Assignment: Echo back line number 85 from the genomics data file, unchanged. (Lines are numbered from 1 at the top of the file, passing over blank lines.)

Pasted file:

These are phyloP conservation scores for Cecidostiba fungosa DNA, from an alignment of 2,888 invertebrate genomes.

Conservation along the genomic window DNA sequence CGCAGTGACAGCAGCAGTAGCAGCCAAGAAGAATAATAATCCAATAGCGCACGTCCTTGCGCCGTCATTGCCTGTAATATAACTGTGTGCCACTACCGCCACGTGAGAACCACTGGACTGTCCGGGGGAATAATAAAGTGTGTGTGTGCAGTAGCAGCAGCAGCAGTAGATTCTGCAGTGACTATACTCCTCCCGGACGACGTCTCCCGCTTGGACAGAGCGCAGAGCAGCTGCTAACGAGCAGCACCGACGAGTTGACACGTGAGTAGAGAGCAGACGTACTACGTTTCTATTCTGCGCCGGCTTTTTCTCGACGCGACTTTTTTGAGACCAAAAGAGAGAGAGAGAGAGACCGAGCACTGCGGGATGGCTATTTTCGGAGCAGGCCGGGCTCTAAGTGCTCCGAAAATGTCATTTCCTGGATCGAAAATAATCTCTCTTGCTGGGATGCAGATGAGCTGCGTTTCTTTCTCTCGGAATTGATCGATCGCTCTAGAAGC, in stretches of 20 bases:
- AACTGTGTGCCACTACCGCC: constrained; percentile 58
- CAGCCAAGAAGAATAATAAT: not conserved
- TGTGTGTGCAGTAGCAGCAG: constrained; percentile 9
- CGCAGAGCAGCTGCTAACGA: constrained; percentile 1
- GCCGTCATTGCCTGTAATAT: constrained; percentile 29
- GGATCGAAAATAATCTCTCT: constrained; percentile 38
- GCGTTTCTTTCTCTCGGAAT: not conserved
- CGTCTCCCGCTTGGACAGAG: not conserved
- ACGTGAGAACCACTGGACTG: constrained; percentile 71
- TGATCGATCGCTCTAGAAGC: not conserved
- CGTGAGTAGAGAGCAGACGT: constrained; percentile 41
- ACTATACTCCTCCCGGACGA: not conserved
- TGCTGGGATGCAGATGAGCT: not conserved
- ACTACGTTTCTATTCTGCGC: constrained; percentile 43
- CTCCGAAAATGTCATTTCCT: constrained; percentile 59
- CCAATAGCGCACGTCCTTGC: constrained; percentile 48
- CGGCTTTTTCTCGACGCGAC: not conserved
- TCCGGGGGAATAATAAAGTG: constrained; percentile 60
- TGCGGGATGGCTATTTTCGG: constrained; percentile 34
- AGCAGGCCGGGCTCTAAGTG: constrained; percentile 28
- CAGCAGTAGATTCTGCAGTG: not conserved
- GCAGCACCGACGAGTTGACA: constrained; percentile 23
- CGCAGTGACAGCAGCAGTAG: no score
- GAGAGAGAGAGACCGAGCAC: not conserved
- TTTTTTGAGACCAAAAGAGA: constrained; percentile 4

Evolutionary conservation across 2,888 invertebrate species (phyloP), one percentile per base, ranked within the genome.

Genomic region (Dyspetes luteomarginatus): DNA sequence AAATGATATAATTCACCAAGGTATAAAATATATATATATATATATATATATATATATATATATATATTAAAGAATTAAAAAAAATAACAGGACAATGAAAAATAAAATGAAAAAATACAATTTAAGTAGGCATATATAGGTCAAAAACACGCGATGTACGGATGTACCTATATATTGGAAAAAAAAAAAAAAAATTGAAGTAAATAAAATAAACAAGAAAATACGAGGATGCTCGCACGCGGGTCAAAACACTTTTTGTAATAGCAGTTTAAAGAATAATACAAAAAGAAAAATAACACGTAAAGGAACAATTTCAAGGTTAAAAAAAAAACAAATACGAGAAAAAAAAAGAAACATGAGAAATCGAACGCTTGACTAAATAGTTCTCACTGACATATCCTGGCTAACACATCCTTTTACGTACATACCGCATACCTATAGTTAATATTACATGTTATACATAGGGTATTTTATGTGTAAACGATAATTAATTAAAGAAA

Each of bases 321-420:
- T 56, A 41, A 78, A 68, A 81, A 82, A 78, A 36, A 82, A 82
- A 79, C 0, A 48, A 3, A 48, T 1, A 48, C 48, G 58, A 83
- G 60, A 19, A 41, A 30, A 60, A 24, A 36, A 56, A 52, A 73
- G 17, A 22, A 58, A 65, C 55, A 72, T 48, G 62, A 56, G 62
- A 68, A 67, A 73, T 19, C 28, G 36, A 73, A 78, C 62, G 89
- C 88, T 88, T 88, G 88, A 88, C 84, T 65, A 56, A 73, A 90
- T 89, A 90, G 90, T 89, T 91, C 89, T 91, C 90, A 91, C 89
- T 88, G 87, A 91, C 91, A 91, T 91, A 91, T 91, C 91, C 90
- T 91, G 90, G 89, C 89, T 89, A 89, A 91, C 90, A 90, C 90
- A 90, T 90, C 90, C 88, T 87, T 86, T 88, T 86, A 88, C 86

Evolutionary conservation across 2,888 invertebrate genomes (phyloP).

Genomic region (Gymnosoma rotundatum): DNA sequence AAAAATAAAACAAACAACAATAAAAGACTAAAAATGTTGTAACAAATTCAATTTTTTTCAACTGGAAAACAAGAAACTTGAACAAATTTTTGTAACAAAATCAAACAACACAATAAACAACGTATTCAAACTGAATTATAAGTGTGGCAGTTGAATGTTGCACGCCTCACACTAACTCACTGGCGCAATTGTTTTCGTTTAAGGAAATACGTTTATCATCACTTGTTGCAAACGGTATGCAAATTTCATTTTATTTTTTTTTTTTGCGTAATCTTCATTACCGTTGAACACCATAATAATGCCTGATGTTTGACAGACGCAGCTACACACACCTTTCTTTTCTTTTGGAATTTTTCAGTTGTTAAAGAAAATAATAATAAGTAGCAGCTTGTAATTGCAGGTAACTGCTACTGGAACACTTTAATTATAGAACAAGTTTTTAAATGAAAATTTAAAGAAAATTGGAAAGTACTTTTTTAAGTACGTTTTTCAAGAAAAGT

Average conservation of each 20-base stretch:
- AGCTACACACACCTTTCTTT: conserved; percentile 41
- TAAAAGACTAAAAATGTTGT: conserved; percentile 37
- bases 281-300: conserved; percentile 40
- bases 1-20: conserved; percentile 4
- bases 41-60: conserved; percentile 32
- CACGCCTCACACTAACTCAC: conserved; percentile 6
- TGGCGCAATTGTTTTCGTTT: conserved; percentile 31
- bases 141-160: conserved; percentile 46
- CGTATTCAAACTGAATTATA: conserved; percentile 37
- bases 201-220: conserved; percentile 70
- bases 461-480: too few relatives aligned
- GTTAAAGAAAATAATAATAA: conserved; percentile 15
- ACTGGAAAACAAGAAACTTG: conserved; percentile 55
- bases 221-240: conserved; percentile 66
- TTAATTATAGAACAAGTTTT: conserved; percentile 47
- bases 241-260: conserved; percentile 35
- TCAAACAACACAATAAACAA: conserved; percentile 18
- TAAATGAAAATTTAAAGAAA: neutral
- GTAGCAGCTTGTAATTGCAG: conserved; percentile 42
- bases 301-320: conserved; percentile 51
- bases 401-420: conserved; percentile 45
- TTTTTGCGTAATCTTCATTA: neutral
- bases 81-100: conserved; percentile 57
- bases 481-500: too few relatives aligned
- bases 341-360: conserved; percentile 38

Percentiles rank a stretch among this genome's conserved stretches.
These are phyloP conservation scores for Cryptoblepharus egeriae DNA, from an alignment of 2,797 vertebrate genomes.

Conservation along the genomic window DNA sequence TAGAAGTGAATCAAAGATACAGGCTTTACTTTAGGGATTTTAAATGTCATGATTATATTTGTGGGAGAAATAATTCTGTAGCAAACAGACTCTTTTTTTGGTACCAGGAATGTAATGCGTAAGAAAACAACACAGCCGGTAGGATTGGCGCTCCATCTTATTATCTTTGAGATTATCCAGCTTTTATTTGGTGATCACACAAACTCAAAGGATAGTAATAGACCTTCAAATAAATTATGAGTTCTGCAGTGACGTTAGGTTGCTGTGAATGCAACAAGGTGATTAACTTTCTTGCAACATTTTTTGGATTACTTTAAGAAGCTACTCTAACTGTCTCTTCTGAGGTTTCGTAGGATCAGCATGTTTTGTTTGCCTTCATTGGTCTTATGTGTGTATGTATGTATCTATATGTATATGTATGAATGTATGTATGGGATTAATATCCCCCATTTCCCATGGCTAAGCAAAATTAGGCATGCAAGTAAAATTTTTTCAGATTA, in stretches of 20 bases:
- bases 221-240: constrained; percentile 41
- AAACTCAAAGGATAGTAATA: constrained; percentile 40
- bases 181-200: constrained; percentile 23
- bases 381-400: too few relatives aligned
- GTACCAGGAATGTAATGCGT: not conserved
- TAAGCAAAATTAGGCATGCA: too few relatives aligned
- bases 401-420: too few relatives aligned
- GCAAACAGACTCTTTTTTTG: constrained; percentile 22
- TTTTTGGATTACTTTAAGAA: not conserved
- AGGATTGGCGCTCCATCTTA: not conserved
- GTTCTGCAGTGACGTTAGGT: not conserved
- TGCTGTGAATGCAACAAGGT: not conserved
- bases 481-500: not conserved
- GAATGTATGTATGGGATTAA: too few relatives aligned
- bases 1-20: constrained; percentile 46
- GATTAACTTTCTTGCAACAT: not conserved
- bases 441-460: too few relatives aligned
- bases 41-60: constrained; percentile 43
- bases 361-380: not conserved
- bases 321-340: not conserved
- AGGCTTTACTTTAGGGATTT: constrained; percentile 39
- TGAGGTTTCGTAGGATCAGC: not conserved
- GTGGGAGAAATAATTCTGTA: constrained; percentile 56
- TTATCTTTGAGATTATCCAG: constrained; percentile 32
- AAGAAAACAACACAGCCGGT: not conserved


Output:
- GAATGTATGTATGGGATTAA: too few relatives aligned